All there was left do now was sit at home and wait for the phone to ring. Wait for either one of the three to call with a job offer or for one of the others to call and set up an audition. I told myself if anyone called with a job offer I would take the one who called first. The next week, the wait paid off.
Some time during the afternoon the phone rang. It was Danielle from Bally's Park Place. She was offering me a job as a permanent part-time dealer. The position would start off paying $3.75 an hour. Naturally, I took the job. Before ending the conversation she told me about the job and where and when to go for processing. Not two hours latter the Tropicana called with a similar offer. It was for basically the same thing only they were paying $3.50 an hour. Of course, I turned them down.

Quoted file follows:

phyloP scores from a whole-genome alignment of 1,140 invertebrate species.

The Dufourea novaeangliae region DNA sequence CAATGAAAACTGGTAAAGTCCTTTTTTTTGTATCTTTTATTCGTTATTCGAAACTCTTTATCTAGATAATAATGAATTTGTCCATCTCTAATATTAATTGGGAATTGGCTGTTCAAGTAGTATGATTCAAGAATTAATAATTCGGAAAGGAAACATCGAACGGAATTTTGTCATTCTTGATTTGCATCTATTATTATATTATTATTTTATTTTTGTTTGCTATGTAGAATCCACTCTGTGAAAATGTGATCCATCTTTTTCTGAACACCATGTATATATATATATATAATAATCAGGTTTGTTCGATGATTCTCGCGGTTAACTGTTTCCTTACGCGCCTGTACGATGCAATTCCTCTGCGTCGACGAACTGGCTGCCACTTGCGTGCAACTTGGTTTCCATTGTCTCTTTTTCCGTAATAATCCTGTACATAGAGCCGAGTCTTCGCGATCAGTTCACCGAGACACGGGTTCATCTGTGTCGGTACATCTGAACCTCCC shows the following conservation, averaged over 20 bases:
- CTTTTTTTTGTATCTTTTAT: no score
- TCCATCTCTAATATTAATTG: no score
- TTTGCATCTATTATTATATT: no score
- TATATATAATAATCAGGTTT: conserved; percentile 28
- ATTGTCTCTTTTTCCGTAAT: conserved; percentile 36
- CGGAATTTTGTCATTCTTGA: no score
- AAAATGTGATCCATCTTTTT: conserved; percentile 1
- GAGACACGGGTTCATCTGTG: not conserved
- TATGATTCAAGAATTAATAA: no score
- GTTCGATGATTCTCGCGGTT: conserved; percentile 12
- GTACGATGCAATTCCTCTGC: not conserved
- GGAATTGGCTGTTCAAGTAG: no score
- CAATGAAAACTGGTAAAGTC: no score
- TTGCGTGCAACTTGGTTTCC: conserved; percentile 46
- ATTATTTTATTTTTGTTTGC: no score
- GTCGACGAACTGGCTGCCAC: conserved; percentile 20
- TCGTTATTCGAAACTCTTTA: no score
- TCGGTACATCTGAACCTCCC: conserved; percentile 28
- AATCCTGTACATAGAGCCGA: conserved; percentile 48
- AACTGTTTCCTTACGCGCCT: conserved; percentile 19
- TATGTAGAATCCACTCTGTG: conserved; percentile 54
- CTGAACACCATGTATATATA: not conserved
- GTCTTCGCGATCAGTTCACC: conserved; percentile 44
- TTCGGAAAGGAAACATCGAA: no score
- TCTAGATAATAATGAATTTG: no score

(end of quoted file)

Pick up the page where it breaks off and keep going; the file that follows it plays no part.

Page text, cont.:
I was very happy to get the Bally's job. It was exactly what I wanted. I even got my pick of day or swing shift. Not wanting to give up my nights, I chose the day shift. I couldn't wait to begin.